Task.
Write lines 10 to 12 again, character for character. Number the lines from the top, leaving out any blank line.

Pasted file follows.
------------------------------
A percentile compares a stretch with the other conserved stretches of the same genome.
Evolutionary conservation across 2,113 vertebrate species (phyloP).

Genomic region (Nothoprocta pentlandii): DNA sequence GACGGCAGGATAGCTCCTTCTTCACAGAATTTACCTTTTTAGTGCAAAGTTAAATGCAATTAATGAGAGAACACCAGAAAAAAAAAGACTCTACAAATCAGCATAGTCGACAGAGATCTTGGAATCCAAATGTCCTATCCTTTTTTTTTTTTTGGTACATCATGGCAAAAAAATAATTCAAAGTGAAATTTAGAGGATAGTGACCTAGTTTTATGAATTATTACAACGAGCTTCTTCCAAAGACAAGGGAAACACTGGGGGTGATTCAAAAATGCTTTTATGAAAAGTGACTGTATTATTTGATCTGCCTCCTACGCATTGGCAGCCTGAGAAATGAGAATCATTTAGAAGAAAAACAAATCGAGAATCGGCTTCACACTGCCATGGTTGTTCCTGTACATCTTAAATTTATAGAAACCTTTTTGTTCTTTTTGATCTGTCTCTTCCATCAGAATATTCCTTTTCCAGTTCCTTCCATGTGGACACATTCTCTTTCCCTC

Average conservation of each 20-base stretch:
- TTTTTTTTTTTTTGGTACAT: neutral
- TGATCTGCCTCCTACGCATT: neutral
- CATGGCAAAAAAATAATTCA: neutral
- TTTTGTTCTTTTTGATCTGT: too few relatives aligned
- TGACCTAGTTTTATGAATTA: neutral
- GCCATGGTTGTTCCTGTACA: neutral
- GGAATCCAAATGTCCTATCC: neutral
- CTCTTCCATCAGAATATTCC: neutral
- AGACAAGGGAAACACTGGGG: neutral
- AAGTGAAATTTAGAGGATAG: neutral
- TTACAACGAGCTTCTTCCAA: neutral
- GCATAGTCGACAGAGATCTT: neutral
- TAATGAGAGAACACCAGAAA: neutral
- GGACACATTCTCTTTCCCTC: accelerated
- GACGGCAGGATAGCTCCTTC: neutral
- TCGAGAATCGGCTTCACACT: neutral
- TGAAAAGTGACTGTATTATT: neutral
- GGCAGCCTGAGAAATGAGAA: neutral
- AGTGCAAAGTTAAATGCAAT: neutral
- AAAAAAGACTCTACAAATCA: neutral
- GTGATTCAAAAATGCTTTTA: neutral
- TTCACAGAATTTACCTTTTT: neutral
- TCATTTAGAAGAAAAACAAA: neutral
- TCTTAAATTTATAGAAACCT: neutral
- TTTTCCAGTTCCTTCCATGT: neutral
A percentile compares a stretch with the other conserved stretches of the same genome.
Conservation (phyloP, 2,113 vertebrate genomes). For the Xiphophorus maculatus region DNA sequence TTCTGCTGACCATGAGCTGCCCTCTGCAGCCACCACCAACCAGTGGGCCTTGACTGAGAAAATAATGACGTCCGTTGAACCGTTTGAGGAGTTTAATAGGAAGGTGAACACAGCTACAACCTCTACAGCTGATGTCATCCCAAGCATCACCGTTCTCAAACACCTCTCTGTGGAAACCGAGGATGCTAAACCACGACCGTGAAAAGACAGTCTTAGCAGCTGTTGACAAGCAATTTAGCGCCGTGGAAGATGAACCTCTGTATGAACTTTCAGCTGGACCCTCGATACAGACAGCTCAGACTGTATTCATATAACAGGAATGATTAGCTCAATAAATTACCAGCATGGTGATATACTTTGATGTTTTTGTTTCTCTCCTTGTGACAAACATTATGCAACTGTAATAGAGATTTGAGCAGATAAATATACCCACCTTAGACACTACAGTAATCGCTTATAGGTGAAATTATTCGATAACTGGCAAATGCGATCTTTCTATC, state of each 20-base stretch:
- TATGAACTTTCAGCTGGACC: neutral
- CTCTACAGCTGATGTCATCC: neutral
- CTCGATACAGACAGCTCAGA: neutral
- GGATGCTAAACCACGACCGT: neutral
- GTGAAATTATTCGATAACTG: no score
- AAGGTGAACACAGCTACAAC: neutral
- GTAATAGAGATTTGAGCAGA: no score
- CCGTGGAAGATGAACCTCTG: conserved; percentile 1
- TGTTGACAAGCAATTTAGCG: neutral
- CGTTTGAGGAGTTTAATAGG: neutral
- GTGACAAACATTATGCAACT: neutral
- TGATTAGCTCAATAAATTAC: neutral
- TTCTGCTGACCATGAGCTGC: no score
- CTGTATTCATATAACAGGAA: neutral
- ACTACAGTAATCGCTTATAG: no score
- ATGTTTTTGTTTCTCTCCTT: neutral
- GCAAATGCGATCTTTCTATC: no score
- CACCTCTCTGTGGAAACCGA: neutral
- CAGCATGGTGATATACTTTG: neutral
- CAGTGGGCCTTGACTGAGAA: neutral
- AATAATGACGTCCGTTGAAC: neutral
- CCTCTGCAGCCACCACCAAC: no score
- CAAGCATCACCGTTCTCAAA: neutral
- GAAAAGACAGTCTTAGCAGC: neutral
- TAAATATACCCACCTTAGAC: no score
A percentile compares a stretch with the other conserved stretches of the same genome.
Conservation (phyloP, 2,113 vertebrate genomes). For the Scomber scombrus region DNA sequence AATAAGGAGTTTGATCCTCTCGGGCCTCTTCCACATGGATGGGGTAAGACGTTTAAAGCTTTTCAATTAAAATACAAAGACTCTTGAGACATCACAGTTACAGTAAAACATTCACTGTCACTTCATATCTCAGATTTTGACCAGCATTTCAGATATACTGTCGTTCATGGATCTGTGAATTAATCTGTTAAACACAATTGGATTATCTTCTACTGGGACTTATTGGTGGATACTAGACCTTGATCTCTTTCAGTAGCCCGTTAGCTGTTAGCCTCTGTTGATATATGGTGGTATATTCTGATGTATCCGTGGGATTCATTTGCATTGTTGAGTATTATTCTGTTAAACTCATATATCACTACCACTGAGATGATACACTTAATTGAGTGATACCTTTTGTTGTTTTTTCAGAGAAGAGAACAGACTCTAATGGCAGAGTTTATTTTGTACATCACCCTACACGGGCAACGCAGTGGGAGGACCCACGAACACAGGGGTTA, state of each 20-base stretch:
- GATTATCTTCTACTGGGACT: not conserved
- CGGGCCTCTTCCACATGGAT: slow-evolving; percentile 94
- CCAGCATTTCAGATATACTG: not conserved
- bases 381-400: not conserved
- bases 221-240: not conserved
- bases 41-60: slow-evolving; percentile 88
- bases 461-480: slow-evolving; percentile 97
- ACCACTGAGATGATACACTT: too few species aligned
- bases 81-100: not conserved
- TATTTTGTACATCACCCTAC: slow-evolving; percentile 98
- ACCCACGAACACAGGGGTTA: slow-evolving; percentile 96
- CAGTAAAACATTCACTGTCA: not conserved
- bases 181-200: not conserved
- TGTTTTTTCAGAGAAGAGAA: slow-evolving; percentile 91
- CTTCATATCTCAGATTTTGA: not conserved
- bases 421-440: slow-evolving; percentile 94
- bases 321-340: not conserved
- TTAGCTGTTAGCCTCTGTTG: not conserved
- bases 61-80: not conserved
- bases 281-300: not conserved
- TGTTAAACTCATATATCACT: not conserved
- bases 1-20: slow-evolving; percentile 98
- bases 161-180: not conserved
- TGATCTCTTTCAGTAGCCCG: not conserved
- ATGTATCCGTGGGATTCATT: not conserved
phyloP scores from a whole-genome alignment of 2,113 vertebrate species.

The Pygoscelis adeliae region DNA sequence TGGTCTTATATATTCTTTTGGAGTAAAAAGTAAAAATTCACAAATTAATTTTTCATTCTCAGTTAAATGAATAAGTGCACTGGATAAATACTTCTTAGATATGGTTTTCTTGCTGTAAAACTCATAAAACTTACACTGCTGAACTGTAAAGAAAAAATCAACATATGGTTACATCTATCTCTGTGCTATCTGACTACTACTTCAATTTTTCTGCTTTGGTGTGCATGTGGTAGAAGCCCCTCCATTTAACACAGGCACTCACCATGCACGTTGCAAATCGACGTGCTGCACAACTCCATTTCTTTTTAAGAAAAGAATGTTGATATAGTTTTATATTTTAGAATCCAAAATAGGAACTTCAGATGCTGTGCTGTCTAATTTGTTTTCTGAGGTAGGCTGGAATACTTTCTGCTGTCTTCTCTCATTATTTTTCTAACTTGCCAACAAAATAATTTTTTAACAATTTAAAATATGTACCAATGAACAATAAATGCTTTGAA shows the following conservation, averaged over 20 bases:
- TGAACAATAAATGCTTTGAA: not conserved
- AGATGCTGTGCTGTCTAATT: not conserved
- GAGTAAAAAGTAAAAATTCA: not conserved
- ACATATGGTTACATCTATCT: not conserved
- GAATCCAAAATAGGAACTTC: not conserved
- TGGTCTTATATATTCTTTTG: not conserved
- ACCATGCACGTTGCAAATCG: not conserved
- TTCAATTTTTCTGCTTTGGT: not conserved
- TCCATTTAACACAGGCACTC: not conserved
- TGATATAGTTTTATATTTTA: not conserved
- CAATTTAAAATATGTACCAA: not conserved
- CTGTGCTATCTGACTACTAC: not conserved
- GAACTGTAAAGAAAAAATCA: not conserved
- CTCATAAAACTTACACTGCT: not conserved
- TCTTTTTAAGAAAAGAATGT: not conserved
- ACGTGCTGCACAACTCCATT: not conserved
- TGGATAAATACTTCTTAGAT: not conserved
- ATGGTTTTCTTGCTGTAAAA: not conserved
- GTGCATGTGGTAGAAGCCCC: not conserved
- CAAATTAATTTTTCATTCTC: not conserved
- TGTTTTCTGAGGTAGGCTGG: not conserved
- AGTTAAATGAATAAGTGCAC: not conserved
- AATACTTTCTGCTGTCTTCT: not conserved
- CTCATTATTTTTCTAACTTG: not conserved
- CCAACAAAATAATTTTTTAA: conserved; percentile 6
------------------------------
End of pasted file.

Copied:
- GCCATGGTTGTTCCTGTACA: neutral
- GGAATCCAAATGTCCTATCC: neutral
- CTCTTCCATCAGAATATTCC: neutral